It comes out of nowhere. You’re going along with your normal every day tasks, and you come across something common. Usually something extremely common. It could be an email address. It could be an old photo or an old note long forgotten. Or maybe, as it was for a friend recently, a bottle of A1 Steak Sauce!
Whatever the trigger – suddenly you’re hit by a wave. A wave of thoughts. A wave of memories. A wave of sadness. Sometimes the wave contains just a hint of comfort, sometimes it contains enough comfort to make you smile.
I was hit by one of these waves a few days ago. It was an every day task – I was searching for an email address of a family member I hadn’t contacted in a while. While I was searching I saw my Dad’s name. There in my address book. One name among many.
And suddenly, before I could stop it, there was a flood of memories. Memories of Dad, well into his 60s struggling to learn to use a computer. And in his 70s learning to use email. The memory of the day he called my husband to ask the ultimate “newbie” question: “Is the enter key the same as the return key?”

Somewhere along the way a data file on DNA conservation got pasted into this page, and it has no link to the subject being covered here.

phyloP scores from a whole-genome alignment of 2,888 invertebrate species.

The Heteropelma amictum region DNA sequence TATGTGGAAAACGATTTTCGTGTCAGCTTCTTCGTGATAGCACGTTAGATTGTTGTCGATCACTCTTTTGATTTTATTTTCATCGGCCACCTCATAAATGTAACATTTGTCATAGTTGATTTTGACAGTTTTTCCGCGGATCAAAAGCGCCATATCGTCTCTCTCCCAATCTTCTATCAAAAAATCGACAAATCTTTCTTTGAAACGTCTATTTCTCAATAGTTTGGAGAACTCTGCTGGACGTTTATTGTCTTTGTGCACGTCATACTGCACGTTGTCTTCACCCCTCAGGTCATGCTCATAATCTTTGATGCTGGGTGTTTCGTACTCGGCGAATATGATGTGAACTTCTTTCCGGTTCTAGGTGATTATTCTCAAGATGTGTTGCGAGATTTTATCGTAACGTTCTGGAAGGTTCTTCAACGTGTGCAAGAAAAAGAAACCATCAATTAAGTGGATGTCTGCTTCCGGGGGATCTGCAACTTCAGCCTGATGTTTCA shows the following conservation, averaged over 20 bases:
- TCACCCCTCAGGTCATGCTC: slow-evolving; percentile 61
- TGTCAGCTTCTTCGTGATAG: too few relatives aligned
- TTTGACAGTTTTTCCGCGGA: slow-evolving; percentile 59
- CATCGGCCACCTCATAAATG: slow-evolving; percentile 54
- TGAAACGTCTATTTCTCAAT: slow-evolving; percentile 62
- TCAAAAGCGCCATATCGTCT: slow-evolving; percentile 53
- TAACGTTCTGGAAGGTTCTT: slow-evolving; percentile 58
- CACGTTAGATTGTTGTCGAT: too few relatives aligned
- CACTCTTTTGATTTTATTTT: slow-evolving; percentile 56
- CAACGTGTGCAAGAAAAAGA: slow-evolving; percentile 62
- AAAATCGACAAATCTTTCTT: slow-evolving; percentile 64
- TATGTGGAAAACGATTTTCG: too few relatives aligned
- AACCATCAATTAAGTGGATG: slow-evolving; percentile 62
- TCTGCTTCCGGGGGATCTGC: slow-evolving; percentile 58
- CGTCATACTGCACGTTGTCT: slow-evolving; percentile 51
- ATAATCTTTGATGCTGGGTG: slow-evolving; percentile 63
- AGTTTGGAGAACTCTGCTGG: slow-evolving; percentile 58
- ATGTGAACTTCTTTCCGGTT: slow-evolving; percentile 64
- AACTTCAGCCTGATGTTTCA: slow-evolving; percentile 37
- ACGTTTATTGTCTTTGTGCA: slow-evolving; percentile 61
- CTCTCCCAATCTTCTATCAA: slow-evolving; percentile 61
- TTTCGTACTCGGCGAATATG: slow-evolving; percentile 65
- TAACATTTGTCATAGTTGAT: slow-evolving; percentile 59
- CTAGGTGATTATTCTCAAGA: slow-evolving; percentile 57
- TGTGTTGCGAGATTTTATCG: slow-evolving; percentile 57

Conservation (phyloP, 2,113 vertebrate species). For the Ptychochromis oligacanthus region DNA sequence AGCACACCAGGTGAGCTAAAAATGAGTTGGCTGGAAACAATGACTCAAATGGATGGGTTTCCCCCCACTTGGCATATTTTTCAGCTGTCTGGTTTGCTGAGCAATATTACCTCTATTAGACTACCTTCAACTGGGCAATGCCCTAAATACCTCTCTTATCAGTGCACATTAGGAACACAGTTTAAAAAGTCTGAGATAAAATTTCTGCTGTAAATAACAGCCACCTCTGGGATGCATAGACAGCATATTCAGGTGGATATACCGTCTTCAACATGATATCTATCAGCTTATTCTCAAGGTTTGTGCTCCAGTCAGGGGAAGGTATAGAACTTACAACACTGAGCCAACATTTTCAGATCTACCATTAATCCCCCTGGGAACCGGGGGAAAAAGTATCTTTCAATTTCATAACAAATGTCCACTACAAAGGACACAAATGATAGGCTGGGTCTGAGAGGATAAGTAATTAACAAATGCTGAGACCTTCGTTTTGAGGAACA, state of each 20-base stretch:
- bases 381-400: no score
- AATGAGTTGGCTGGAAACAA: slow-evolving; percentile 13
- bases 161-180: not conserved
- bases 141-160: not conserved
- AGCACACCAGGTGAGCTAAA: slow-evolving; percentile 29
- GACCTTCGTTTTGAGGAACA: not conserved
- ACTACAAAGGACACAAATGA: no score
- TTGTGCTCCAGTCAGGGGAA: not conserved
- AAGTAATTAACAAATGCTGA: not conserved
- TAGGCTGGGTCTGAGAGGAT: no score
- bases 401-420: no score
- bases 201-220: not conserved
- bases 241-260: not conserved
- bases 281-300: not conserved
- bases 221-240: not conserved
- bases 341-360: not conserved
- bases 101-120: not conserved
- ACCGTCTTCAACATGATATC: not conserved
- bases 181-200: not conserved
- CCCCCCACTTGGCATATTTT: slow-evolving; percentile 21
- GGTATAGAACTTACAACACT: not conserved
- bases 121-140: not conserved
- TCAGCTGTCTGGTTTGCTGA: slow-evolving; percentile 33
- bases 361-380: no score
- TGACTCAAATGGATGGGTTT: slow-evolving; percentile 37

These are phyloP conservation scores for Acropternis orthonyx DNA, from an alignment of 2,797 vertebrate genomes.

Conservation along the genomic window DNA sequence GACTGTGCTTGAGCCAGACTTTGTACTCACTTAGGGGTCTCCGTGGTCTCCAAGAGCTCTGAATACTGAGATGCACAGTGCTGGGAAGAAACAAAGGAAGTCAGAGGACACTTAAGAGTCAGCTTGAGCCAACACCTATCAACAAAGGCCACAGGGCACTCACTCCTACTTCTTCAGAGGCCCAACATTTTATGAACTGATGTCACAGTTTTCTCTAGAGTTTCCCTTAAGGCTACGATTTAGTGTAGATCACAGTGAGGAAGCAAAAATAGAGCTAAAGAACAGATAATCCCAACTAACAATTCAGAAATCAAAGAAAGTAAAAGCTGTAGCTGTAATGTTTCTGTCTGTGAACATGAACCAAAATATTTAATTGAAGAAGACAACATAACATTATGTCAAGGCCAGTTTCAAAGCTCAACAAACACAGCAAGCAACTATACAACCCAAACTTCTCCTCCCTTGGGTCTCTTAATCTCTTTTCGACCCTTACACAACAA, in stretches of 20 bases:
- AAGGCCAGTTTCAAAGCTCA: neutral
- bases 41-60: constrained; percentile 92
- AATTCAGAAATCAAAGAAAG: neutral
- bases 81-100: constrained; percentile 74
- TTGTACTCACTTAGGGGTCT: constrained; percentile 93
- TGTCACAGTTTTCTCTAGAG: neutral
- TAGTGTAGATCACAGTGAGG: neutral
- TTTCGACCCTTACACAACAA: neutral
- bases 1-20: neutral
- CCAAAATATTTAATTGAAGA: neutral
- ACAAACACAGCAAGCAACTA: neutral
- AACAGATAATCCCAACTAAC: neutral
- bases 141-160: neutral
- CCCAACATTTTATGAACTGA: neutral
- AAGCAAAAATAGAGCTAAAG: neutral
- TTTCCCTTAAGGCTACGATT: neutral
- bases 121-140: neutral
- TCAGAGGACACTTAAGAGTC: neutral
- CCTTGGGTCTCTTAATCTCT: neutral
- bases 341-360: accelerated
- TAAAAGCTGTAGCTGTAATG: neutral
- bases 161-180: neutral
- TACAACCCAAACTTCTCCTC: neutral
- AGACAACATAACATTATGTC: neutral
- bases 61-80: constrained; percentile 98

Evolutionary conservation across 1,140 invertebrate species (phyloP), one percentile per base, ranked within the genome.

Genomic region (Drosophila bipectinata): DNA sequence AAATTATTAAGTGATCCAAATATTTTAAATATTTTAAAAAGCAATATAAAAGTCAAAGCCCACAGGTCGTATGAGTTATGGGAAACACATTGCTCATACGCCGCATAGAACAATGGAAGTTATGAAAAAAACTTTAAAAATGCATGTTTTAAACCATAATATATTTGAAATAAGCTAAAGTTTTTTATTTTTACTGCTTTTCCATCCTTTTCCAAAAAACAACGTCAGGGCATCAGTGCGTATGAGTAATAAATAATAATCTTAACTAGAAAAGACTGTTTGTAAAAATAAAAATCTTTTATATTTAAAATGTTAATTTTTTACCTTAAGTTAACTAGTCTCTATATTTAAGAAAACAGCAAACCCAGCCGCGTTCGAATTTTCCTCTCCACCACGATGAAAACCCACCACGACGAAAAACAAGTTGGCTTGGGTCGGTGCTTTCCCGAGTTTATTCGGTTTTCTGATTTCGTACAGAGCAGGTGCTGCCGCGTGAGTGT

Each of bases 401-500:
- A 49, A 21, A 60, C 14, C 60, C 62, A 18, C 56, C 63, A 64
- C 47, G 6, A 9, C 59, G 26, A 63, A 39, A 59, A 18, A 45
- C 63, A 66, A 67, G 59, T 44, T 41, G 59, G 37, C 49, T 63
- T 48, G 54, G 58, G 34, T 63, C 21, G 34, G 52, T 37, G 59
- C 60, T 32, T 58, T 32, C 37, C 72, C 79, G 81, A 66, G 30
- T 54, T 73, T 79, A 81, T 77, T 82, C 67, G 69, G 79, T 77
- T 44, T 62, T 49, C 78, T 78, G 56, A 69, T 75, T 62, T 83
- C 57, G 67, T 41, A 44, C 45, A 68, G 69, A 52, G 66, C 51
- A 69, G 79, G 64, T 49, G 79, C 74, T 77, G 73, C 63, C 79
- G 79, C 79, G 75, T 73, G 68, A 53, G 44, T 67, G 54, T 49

And then it turned to comfort, even pride. Dad never stopped learning. Well, into his 60s and 70s he was still learning to do new things. He did learn to use email. He did learn to use his computer – at least well enough to send a Christmas letter each year. A number certainly wasn’t going to stop him. Even as I type this. I am flooded with memories of Dad reading incessantly. Reading to learn more. He never felt he’d mastered anything.
Always he was reading.
Always he was learning.
There is pain and there is comfort in those memories. Pain that he’s not here to talk to anymore. Pain that I can’t ask his perspective on issues I’m currently facing.
But, there is comfort too. Because in some ways I know what his answer would be. I’m pretty sure he’d have his own perspective and opinion. But, he would say “Read about it. Read what the Bible says. Read what biblical scholars say.” And of course, he’d also probably recommend a book or two.
And there is comfort in knowing that answer.
It comes out of nowhere – the pain and the comfort.
Photo Source: Vama Veche @ http://www.sxc.hu/photo/781937